From the instuction manual:

The Zapper is a new type of light gun that challenges your reflexes and quick judgment. It combines a light-sensitive gun with video-game fun.

The Zapper, or Light Gun as it is called by many people, has been around almost as long as the NES itself. After the Robotic Operating Buddy (R.O.B.) failed as an accessory, the Zapper was bundled in the Nintendo Entertainment System Action Pack along with the control deck, two NES controllers, and the Super Mario Brothers/Duck Hunt game cartridge. By detecting light on the TV screen, the gun could tell what it was pointed at and register the shot as a hit or a miss. Although it's difficult to imagine the NES without the Zapper, there were relatively few games that it could be used for, although compared to the R.O.B., it had a huge library.

Complete list of NES games that use the Zapper, either optionally or as the main controller:

A few years ago, I got curious about how the light gun worked. So, I asked. Straight from the horse's mouth (
When you pull the trigger on the Zapper, a white square will flash where all the available targets are on the TV. The Zapper gun can read the flash and determine if something was hit or not. If the Zapper gun detects a flash, it can tell by the timing which target was hit.

Amazing what one can learn by asking the right people.
The original release of the the Nintendo Entertainment System in 1985 included a dark gray Zapper with light gray highlights and a bright red trigger. Apparently some people believed that these colors made the Zapper look too much like a real gun (you know, because so many people owned laser pistols in the late 1980s) and the next generation of Zappers (i.e. the next manufacturing run) introduced a color change in the gun. The new Zapper was bright orange in color to show that it was obviously a toy. This model also had a black trigger, but the light gray highlights remainded. There is no technological difference between the two guns; they both operate the same (and they both make that neat "KA-PWANG" sound when you pull the trigger).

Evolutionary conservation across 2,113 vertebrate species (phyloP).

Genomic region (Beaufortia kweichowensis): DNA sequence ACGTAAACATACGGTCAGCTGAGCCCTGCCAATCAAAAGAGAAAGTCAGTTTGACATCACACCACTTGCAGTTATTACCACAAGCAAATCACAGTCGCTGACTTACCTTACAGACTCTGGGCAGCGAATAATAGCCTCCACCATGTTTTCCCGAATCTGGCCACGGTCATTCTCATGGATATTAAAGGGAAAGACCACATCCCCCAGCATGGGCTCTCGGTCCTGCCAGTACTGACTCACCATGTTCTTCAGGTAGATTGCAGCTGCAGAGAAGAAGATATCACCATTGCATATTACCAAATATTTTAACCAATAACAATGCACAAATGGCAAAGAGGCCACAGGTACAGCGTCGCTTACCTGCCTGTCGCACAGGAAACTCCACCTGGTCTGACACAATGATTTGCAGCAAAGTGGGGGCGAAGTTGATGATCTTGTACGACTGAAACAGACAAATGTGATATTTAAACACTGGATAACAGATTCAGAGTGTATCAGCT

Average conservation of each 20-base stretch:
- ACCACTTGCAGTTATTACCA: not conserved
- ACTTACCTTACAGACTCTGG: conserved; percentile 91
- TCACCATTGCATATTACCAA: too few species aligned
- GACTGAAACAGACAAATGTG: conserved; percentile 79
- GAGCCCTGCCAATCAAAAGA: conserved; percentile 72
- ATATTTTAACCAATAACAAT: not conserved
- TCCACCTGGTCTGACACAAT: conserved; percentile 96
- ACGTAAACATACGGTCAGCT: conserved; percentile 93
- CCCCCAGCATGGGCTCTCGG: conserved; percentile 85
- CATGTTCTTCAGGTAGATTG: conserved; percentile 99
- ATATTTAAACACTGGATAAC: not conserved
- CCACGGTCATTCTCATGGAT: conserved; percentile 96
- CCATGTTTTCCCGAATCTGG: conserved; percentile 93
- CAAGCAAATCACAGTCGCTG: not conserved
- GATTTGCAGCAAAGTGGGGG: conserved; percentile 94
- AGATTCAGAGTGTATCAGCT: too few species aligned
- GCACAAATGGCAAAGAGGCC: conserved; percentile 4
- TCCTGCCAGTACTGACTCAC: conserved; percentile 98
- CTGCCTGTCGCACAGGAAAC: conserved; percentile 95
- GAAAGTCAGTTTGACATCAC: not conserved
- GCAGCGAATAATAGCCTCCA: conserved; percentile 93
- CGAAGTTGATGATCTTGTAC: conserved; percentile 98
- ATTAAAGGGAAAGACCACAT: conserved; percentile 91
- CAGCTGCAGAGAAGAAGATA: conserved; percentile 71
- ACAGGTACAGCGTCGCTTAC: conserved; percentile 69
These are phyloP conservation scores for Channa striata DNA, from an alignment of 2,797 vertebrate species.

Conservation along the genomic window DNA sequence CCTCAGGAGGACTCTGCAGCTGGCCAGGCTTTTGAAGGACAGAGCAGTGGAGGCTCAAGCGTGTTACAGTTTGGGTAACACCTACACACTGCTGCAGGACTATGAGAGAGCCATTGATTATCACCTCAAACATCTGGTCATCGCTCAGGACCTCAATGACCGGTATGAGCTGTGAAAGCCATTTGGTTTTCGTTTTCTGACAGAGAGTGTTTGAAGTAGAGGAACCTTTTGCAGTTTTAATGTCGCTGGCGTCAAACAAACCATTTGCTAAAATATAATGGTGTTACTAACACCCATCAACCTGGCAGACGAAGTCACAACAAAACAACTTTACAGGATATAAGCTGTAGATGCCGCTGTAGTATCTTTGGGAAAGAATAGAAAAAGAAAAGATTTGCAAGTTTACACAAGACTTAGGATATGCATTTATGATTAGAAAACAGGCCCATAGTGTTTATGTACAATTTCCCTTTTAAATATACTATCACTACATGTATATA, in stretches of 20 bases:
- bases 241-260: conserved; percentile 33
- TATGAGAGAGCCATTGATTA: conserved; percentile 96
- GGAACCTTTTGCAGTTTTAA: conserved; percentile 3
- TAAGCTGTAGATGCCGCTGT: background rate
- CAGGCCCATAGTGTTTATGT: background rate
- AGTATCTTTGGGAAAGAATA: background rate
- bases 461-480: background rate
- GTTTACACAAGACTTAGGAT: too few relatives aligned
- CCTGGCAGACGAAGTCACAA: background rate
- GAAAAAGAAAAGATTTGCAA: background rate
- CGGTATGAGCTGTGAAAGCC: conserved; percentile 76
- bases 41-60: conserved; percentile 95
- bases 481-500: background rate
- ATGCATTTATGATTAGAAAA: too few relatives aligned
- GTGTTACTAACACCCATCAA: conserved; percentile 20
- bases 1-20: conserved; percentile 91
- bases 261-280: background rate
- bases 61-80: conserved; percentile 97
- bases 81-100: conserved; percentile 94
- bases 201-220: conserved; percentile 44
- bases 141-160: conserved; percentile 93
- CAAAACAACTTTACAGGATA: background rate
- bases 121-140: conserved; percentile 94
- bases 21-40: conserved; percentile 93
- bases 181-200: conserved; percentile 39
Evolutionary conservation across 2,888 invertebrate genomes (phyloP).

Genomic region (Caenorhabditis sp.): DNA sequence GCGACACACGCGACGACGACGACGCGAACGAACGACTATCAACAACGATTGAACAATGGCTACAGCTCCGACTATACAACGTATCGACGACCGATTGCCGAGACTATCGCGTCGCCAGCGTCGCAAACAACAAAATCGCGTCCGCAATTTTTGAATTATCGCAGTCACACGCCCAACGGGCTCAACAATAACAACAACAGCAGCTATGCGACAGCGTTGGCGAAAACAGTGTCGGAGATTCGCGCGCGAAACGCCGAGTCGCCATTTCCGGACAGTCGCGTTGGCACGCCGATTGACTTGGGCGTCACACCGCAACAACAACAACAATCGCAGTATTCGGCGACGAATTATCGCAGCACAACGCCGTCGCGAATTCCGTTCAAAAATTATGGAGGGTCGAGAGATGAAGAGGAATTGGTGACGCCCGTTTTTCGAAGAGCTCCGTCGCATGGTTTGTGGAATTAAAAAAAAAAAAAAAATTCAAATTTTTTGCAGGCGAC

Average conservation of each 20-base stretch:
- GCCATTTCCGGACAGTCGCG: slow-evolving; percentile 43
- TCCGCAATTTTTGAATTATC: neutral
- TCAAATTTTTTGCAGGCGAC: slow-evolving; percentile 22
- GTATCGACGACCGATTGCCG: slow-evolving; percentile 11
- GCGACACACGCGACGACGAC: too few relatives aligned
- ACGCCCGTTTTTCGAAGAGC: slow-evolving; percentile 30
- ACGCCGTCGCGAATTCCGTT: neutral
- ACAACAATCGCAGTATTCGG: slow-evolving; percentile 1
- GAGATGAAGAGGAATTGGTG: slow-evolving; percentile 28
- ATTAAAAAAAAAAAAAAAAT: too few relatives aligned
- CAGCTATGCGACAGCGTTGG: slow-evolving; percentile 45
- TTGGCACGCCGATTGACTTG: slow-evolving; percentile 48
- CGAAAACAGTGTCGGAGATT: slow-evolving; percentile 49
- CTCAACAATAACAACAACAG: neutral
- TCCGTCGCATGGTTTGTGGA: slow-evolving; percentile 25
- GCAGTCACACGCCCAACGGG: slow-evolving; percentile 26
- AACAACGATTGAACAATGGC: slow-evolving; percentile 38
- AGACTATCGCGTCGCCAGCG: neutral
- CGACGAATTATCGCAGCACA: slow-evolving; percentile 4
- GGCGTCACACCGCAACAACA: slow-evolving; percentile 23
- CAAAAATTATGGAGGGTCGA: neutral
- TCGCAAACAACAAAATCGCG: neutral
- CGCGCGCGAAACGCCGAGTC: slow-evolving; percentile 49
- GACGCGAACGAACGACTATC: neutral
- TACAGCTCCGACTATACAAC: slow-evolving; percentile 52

Incidentially, it's often quite easy to find a used Zapper for sale at used game stores or online auctions for under $5. What can be difficult is finding a used gray Zapper for sale at a reasonable price. Seeing as how the gray models are older, they've been around for longer and have taken more abuse, so there are statistically less of them in circulation. Furthermore, many younger gamers felt jaded by the Zapper (gray or orange) since it was playable with so few games and cut off the cords so they could play with the Zapper itself as if it were a real gun, thereby further lowering the amount of active Zappers in the wild. Some people feel that since the gray model was discontinued it's more valuable than the orange model. This argument is hollow seeing as how both models are no longer produced, so both models are worth the same in that regard. Orange zappers are more common in the used game market, but the gray ones are out there. Don't let anyone talk you into paying big bucks for a gray Zapper.

And don't even try to shoot the dog. You just can't. Accept it.


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